Professor Scott is indeed right in lamenting the inability of students to determine science from pseudoscience. But he falls into the same trap by not delving into the deeper problem - that the line between science and pseudoscience is often blurred and the primary way of separating fact from fiction is through critical analysis and not merely labeling. In that sense academic funding of such things as astrology seminars might be a good thing in that it gives students an opportunity to test their critical thinking skills. Instead of asking students to state what they think science is (a debatable issue even among scientists), it might have been more helpful to ask students to attend such a seminar and critically analyze the stated ‘facts’ using the scientific method in an effort to determine their ability to effectively reason. In this way, instead of asking students to reach a conclusion on a philosophical, and still debated, issue, students would be allowed to demonstrate their inherent cognitive reasoning abilities and as such would demonstrate their level of understanding of the scientific method, which, for any scientist, is far more important than the ability to philosophize.
Ian T. Durham
Durham Research, Inc.
Send an Email | Website | Phone: (410) 562-0488
To the Editor:
I enjoyed the note by Alan Scott about Science/Pseudoscience (Fall 1999). The quote from Daniel Boorstein bears frequent repetition: "The great obstacle to progress is not ignorance but the illusion of knowledge." What is pseudoscience? The prefix 'pseudo' derives from the Greek yeu dhs, false. The word 'science' derives from the Latin scire, to know. What is 'false knowledge'? Why do we use Greek+Latin mixtures? Because we didn't know it was a mixture?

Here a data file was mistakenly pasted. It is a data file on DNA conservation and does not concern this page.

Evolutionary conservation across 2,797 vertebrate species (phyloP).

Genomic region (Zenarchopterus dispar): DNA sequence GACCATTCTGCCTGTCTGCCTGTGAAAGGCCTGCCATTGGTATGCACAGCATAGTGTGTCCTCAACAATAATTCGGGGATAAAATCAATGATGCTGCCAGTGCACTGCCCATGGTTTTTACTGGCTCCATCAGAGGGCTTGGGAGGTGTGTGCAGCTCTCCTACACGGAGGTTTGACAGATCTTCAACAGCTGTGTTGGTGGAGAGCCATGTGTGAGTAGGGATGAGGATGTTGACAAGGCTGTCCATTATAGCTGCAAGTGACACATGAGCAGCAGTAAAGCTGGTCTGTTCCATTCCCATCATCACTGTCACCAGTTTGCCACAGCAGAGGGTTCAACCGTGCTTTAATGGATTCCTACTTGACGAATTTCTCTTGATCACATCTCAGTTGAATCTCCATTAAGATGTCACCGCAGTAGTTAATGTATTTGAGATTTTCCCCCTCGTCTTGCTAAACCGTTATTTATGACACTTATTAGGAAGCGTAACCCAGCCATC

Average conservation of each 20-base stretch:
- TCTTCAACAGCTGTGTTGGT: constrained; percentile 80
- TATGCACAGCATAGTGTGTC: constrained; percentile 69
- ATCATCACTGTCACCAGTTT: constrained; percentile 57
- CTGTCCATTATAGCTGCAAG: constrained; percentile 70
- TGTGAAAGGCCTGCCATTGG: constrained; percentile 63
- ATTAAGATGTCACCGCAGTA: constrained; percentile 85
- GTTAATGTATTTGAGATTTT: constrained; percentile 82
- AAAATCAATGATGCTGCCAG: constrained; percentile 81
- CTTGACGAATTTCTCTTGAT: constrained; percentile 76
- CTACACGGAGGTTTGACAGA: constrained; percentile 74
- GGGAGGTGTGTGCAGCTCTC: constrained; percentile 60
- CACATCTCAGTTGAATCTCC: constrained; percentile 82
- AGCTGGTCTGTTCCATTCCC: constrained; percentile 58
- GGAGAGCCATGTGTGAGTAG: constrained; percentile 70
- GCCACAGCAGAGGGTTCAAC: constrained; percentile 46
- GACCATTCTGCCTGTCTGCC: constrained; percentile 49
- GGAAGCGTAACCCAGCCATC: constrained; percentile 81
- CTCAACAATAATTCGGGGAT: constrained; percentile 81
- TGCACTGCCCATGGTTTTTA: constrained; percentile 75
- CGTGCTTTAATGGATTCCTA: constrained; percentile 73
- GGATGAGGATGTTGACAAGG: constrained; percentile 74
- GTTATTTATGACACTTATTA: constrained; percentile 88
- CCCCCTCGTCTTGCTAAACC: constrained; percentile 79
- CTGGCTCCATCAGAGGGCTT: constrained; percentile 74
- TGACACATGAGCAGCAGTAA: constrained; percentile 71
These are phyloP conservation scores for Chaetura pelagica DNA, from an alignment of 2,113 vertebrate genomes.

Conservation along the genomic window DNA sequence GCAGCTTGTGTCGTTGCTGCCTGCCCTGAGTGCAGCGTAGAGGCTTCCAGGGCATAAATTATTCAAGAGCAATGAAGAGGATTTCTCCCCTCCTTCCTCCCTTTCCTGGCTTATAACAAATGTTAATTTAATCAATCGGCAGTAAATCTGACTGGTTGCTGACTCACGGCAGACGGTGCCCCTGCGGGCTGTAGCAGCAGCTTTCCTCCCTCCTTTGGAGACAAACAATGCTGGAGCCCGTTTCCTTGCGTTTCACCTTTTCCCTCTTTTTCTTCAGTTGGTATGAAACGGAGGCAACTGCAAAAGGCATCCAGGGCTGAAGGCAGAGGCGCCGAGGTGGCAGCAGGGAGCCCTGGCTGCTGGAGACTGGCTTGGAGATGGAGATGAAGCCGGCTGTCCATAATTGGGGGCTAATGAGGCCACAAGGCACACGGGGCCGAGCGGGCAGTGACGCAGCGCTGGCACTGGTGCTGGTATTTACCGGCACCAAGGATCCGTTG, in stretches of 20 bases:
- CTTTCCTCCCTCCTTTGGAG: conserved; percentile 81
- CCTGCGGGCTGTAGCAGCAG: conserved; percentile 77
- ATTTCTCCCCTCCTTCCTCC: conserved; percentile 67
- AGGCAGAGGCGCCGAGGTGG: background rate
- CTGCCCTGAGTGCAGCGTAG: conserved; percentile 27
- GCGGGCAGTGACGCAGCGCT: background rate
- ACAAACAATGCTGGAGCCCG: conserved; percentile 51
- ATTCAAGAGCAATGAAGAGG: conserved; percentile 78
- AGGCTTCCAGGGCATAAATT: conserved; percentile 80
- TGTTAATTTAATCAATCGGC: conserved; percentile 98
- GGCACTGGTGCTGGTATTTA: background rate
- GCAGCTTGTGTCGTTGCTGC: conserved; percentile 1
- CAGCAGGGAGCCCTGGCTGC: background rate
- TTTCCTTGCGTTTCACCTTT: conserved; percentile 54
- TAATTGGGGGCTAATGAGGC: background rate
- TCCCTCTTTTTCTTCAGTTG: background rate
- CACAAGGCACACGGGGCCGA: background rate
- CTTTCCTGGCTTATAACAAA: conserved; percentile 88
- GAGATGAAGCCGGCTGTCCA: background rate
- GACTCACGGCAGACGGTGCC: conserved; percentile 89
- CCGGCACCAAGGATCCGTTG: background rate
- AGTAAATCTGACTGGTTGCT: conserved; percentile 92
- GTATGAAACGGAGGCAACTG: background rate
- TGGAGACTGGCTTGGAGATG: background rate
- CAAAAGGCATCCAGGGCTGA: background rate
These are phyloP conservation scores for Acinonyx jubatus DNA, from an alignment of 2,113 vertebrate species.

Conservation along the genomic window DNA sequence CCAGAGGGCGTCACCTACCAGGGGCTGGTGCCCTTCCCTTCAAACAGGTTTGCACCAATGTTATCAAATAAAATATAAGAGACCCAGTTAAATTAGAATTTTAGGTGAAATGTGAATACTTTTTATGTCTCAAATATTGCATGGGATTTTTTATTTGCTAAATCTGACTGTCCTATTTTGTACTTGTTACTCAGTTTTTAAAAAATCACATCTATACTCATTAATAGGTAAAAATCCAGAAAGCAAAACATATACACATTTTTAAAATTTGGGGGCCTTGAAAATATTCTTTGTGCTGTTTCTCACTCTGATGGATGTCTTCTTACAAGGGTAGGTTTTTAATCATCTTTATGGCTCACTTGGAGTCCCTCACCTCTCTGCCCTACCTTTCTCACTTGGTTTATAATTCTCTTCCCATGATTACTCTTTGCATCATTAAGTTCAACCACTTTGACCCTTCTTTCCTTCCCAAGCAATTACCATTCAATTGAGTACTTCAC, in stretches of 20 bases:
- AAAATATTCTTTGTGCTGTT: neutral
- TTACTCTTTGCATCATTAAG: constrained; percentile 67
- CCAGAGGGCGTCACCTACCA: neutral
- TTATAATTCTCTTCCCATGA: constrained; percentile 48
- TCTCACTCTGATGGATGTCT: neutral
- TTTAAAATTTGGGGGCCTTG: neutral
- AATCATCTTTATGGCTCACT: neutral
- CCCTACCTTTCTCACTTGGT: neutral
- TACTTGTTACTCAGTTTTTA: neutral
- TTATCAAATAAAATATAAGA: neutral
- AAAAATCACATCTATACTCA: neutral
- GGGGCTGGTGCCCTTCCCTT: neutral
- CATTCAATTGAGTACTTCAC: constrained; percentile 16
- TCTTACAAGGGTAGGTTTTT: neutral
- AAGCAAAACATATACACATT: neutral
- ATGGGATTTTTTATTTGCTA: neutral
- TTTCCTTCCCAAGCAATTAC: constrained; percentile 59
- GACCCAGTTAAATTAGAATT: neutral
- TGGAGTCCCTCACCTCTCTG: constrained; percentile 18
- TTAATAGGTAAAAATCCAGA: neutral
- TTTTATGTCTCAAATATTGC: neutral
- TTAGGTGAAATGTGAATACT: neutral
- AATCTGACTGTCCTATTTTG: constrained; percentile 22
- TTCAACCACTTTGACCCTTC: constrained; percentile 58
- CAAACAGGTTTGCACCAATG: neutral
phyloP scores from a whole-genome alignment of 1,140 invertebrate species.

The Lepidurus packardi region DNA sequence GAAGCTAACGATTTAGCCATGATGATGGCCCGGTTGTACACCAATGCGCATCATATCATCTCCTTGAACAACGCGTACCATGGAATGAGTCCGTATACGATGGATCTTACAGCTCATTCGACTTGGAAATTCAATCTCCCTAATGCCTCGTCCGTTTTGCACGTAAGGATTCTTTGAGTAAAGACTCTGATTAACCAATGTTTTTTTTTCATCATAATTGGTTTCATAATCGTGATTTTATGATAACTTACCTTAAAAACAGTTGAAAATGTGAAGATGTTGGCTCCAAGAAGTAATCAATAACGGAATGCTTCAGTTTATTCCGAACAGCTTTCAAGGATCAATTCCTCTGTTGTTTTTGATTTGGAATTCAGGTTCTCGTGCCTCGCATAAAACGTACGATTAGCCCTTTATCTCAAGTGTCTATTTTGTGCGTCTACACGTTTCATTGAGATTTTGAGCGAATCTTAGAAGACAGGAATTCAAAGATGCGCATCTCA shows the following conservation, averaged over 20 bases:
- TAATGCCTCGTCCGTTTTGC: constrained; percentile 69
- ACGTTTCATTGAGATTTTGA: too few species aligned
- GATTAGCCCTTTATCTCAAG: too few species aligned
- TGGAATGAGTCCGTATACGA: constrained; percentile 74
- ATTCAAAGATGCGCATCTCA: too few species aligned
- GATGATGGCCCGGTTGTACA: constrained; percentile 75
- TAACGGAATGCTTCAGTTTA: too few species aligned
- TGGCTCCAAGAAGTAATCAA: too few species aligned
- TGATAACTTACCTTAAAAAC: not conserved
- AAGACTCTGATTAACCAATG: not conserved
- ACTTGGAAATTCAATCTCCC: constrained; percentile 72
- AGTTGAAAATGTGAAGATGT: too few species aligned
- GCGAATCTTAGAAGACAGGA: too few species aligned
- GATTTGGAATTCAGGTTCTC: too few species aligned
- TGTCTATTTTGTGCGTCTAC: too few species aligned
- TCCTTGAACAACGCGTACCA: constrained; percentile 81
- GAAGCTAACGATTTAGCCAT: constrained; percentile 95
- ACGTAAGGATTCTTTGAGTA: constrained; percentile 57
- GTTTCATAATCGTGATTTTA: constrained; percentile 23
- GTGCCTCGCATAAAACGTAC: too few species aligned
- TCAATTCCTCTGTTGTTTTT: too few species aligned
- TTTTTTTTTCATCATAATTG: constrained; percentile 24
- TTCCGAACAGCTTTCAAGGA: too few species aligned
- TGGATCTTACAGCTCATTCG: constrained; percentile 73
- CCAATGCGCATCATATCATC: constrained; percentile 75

In our university we have a Faculty of Arts and a Faculty of Science. The word 'art' derives from the Latin ars, skill in working something, physically or mentally.
Language is an Art. Departments of Languages are in Faculties of Arts. Mathematics is a Language is an Art. Mathematicians could have meaningful discussions about whether they are more suited mentally to the Faculty of Arts, but they are better funded in the Faculty of Science. Physicists, Chemists and others in Science make much use of the Language of Mathematics. But many 'Pure Mathematicians' consider themselves to be artists.
On occasion I admonish my Theoretical Physicist colleagues with "Don't confuse Mathematics with Physics!" An example? The BIG BANG Model is a composition in Mathematics that follows an assumed Act of Creation. There is little physics in it. The 3K background radiation, the H/He ratio, the clustering and stringing of galaxies, and the high angular momentum in the tips of spiral galaxies are obtainable from more esthetically pleasing models that are equally non-physics, but which contain physics. Another example? Trying to wrestle a Classical Mechanical Visualization of the behavior of Mattergy out of the Schroedinger Equation, as in the Bell Inequalities and the beautiful-language ramblings of David Mermin, is like trying to explain the structure of an electron by trying to translate a Haiku into English. Waves are waves. The square root of -1, i, has the unit 1/radian, and -i has the unit radian. You need those to visualize the Schroedinger Equation. A better question to address would be "How CAN a boson convert into two fermions?" or "How can one VISUALIZE h-bar?" When the latter question is answered, Bell's Inequalities will drop into the trivia buckets of those who haven't already dropped them there.
Does teaching BIG BANG Mathematics as Physics propagate pseudoscience? It is my observation that about half the interesting questions about what and where we are can be approached by tools of science that we hope to get. The other half of the questions need something else. Too many Physics and Chemistry Professors have the illusion that the questions they ask are enough to approach an understanding of Nature. They are handicapped by the illusion of knowledge.